A reader sent along the paragraphs below from The New York Times, June 13, 2004,
"A Cold Morning in Vermont," by John Tierney. Heres part of this remarkable story, assuming it’s true:
"IGNAT SOLZHENITSYN understands why so many
people have warm thoughts of Ronald Reagan, but one
of his earliest memories is on the frigid side.
In 1980, Ignat was an 8-year-old transplanted to
Vermont by his father, the famous chronicler of
Siberia’s gulags. As Ignat tells the story, on the morning
after the presidential election he got a taste of American
political re-education at the progressive private school
he and his brothers attended.
In response to the Reagan victory, the school’s flag was
lowered to half-staff, and the morning assembly was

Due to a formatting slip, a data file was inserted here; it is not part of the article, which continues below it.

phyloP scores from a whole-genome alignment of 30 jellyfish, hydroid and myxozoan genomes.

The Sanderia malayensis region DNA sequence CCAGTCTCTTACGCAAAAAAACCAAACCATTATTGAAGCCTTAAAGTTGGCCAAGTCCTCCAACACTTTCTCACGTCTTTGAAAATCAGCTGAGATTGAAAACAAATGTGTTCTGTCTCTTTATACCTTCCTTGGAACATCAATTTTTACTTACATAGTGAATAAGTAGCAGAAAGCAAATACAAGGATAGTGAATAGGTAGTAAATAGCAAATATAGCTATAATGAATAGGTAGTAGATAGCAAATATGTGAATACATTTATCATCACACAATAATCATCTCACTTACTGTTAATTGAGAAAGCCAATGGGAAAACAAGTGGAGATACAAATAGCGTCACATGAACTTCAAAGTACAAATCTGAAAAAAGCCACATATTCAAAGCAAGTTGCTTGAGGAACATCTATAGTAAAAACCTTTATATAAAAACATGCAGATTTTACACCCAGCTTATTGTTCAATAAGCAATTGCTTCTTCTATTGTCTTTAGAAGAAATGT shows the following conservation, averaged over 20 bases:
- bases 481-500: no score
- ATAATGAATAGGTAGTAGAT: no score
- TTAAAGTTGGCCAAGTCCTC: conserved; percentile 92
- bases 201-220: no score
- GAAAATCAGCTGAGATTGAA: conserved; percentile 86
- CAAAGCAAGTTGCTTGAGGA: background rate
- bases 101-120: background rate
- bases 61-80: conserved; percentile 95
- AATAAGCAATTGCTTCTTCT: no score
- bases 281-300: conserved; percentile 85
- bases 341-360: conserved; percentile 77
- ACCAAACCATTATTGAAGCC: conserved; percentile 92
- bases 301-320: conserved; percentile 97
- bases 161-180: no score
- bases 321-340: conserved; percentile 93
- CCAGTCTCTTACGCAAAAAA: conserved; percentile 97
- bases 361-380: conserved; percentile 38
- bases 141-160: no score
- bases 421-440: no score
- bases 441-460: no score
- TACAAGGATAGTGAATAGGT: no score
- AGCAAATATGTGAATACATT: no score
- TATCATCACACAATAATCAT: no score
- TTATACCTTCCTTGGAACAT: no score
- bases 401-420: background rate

devoted to what today would be called grief counseling.
The headmaster mourned "what America would
become once the dark night of fascism descended
under the B-movie actor," recalled Mr. Solzhenitsyn,
who is now the music director of the Chamber
Orchestra of Philadelphia. "At one point he interrupted
himself to inquire if anyone present did not share his
gloomy view of the Reagan victory."
The only students to raise their hands were Ignat and
his two brothers, Yermolai and Stephan. After a stony
silence, he recalled, they were sent outside, without
their coats, to meditate on the error of their ways
underneath the lowered flag. Vermont in November was
hardly Siberia, but there was frost on the ground, and
they spent an hour shivering and exercising to stay
warm. Still, Ignat said, their political exile was a relief
from sitting in the auditorium listening to the party line."